SEAN DONLON was Ambassador to the United States (US) from 1978 until 1984 before becoming Secretary General of the Department of Foreign Affairs. He was later Special Adviser to the Taoiseach, John Bruton, before becoming Executive Vice President of the aviation company GPA and a non-executive director of companies in the insurance and aviation financing sectors. Sean was Chancellor of the University of Limerick from 2002 to 2008 and more recently represented Ireland, Denmark, Lithuania and Kosovo as an Executive Director on the Board of the European Bank for Reconstruction and Development in London. He is Chair of the Press Council of Ireland.
NOEL DORR is a retired Irish diplomat. He served as permanent representative to the United Nations (UN) and Irish representative on the Security Council (from 1981 to 1982), Irish Ambassador in London, and Secretary General of the Department of Foreign Affairs. He represented Ireland on the official-level working groups that drafted the European Union (EU) treaties of Amsterdam and Nice. He has written books on Ireland and the United Nations. His most recent book, Sunningdale: The Search for Peace in Northern Ireland, was published by the Royal Irish Academy, Dublin, in November 2017. He is a member of the Royal Irish Academy and has an honorary doctorate from the National University of Ireland, Galway.
DERMOT GALLAGHER was one of the Irish Government’s negotiating team at Sunningdale in 1973 before working in San Francisco, at the UN headquarters in New York and in London. In the early 1980s he was seconded to Brussels as Deputy Chef De Cabinet with the European Commission and was later appointed as Ambassador to Nigeria. He became Irish envoy to Washington from 1991 to 1997 and was then Secretary General in the Department of the Taoiseach until 2001, when he became Secretary General of the Department of Foreign Affairs. He retired as Secretary General in 2009 and was nominated as Chairman of the Garda Siochana Ombudsman Commission. He was also appointed Chairman of University College Dublin Governing Authority.
MICHAEL LILLIS joined the Irish Department of External Affairs in 1966. As Counsellor at the Irish Embassy, Washington, DC from 1976 to 1979, he was involved with John Hume in establishing the ‘Four Horsemen’ lobby (Speaker O’Neill, Senators Kennedy and Moynihan and Hugh Carey, Governor of New York) who inspired the President Carter Initiative on Northern Ireland of August 1977, the first position by a US President independent of the UK Government. As Diplomatic Adviser to the Taoiseach 1982 and negotiator of the Anglo-Irish Agreement with the UK (Mrs Thatcher’s) Government from 1983 to 1985, he was also the first-ever Dublin Government official to be permanently based in Belfast, Northern Ireland (from 1985 to 1987) as first Irish Joint Secretary under the Anglo-Irish Agreement.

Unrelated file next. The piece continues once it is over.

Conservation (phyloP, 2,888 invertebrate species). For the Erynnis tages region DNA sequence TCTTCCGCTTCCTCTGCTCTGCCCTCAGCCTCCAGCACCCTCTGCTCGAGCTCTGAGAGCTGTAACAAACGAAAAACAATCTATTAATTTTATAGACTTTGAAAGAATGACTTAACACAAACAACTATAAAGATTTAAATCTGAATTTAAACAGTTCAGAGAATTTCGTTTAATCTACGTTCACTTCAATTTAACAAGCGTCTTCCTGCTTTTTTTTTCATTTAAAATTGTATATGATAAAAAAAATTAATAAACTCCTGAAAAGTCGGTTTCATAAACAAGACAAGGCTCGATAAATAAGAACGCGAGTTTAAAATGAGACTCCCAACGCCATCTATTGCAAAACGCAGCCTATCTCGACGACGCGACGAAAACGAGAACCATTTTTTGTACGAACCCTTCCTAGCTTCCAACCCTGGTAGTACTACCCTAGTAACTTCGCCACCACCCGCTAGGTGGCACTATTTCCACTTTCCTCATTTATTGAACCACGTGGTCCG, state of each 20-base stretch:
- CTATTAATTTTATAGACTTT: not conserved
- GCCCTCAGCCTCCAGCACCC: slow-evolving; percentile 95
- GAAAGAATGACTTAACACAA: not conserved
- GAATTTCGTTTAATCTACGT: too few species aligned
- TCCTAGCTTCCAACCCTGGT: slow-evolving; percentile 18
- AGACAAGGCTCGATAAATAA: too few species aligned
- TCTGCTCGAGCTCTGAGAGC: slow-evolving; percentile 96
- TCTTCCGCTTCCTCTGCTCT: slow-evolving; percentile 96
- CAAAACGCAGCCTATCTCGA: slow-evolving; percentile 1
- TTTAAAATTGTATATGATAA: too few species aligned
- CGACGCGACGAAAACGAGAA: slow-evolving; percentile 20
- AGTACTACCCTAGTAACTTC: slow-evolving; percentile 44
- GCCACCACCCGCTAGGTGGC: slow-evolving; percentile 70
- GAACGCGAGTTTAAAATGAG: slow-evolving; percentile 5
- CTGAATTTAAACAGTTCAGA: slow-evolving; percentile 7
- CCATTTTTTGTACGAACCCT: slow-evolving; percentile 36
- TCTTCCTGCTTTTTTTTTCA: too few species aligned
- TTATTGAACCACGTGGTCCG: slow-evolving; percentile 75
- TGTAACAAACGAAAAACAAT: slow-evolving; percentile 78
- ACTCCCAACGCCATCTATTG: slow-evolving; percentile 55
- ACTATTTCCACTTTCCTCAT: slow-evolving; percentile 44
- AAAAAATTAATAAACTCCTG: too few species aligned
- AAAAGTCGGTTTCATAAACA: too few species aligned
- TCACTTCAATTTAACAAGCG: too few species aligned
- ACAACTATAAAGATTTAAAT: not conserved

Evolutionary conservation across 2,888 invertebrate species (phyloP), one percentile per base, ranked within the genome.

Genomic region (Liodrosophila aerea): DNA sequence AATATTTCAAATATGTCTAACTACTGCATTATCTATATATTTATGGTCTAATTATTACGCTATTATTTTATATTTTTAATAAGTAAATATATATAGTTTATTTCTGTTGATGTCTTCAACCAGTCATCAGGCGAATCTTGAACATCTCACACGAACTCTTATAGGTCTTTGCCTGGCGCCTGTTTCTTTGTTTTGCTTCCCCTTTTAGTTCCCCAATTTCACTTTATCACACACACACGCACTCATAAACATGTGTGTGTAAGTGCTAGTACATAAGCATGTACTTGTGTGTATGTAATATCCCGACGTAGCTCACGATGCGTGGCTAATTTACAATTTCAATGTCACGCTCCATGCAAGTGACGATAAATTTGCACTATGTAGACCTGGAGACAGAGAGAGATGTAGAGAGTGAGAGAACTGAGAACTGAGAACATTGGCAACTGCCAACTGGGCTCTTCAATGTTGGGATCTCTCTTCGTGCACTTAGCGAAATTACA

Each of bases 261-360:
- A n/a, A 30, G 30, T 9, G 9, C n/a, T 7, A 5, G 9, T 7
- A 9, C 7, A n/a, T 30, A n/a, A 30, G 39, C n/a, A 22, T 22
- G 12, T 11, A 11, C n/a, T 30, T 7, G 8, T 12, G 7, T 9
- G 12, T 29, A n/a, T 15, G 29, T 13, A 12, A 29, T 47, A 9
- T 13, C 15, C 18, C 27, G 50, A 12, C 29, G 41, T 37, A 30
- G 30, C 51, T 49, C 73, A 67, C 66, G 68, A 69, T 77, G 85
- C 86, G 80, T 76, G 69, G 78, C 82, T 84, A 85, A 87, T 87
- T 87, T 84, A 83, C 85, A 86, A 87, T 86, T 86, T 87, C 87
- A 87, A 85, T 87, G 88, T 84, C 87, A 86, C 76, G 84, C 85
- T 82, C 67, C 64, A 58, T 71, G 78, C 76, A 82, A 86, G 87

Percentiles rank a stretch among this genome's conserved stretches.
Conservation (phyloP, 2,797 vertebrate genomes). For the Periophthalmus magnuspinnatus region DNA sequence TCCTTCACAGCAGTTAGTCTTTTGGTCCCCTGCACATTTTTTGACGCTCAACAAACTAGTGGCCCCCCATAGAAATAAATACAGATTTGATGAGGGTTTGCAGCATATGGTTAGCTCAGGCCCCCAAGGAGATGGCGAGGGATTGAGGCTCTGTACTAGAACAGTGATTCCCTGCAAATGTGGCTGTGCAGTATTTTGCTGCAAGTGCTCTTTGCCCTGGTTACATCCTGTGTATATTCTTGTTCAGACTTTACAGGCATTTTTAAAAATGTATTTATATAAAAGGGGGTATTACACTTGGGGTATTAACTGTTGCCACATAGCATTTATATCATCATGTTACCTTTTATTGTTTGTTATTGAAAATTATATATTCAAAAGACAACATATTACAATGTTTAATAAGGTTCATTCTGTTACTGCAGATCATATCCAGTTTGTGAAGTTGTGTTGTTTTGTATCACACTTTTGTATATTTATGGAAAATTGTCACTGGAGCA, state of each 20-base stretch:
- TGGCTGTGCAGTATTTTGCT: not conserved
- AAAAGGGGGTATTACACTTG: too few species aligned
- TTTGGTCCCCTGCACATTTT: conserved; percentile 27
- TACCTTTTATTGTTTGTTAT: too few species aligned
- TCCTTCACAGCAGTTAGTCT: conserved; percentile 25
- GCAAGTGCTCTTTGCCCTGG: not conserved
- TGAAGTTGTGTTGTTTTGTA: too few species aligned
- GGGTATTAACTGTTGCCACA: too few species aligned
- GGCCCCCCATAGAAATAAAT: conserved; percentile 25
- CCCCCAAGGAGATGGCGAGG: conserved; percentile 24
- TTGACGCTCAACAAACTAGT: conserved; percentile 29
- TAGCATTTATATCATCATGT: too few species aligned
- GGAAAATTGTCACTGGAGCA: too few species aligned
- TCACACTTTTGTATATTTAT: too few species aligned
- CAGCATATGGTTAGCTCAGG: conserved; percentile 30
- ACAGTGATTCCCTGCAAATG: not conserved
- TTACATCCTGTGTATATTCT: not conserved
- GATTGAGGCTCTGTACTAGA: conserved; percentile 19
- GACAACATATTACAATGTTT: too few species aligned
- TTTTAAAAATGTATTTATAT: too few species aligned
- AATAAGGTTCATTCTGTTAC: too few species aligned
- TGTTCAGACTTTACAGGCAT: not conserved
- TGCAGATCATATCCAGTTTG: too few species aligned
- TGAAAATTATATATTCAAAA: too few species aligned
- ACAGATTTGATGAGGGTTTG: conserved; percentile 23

DR MARTIN MANSERGH, a former diplomat, was Northern Ireland political advisor to three Taoisigh: Charles Haughey, Albert Reynolds and Bertie Ahern. In the early stages of the peace process he acted as back-channel to the republican movement. He contributed to the negotiation of the Downing Street Declaration and the Good Friday Agreement, particularly the constitutional accommodation. He was subsequently an elected Senator, TD (Member of the Dail) and Minister of State.
DAITHI O’CEALLAIGH joined the Department of Foreign Affairs in 1973. He served in Moscow, London, Belfast, New York, Helsinki and Geneva as well as in headquarters in Dublin. He spent six years as Ambassador in London, from 2001 to 2007, before retiring in 2009. Since then he has been Director General of the Irish Institute for International and European Affairs, from 2010 to 2013, and Chairman of the Press Council of Ireland, from 2010 to 2016.
TIM O’CONNOR is a former senior Irish diplomat and former Secretary General (Chief of Staff) to the President of Ireland. He worked with the Irish Department of Foreign Affairs from 1979 to 2007 and was a senior official of the Irish Government negotiating team in the talks that led to the Good Friday Agreement in 1998. Thereafter he was the lead negotiator in the talks to identify and establish the cross-border bodies provided for in the Agreement. From 1999 to 2005 he was the Inaugural Southern Joint Secretary of the North–South Ministerial Council, the institution created by the Good Friday Agreement to oversee cross-border co-operation on the island of Ireland. He was Consul General of Ireland from 2005 to 2007, and from 2007 to his retirement from civil service in 2010 he was Secretary General to the President of Ireland. In 2018 he was appointed by the Irish Government to be its representative on the Independent Reporting Commission, whose mission is reporting on efforts to end paramilitarism in Northern Ireland.
SEAN O HUIGINN worked as a career diplomat in the Irish Foreign Ministry between 1968 and 2009, serving successively as Consul General in New York and as Ambassador in Saudi Arabia, Copenhagen, Washington, Berlin and Rome. He worked directly on Northern Ireland issues as Counsellor at headquarters in the late 1970s, and as Irish Joint Secretary of the British–Irish Intergovernmental Conference (from 1987 to 1990). He was deeply involved with the peace process as Head of the Anglo-Irish Division of the Department of Foreign Affairs (from 1992 to 1997) and as Ambassador to Washington (from 1997 to 2002).